BPN598: Toward Silk-based Biomedical Devices


Although silk is commonly known as a fiber, dissolved silk protein has recently received significant attention for its use in creating biocompatible, biodegradable, and mechanically tough materials. We have discovered that reconstituted silk fibroin (RSF) is an excellent material for molding of nano- and micro-scale patterned features. RSF alleviates several problems seen with current polymers used for micromolding (e.g. PDMS), such as device collapse and feature rounding. We have fabricated stable silk nano- and microstructures with aspect ratios of ~10 (height to diameter) where PDMS collapses at ~3, and have measured feature replication down to 25 nm (PDMS is limited to 100 nm). We have furthermore shown that the RSF films are in an alpha-helical/random coil water-soluble state, but can also be crystallized into a beta-sheet and water insoluble conformation, giving them a broad range of bioresorbability. Silk’s toughness, flexibility, strength, and biodegradability make it an ideal candidate for silk-based tissue repair, drug delivery systems, and medical devices.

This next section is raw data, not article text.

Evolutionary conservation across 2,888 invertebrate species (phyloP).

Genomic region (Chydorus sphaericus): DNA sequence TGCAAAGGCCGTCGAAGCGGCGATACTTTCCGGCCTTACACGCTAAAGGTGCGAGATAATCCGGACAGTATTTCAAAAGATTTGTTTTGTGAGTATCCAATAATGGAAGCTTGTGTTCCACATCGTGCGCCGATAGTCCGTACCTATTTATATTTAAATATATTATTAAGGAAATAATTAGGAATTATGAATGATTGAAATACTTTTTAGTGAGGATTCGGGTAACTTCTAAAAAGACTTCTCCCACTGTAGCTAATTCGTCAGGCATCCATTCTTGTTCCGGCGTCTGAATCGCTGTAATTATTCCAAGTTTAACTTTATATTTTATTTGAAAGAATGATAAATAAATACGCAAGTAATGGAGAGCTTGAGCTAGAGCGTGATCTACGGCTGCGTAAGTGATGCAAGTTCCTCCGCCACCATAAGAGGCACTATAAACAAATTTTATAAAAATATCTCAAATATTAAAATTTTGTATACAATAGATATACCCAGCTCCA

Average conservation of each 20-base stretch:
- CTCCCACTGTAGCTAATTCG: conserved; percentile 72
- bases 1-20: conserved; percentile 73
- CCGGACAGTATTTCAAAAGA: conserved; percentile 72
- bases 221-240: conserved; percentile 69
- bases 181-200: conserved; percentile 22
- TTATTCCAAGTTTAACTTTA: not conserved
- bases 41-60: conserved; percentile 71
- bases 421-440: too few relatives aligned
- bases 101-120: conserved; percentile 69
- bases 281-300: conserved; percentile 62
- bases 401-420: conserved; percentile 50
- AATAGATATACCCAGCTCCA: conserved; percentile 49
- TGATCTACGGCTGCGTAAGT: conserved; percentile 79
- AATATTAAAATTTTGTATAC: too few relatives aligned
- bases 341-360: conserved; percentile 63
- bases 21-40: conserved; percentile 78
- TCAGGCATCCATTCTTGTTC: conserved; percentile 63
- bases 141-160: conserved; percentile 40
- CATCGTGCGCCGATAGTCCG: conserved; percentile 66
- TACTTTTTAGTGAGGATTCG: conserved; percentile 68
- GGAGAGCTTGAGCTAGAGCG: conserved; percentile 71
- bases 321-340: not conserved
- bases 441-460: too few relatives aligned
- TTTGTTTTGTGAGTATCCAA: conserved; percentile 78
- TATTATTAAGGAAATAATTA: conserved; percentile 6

Project end date: 08/13/12

Brendan W. Turner
Frank B. Myers
Publication date: 
January 31, 2012
Publication type: 
BSAC Project Materials (Final/Archive)
PREPUBLICATION DATA - ©University of California 2012

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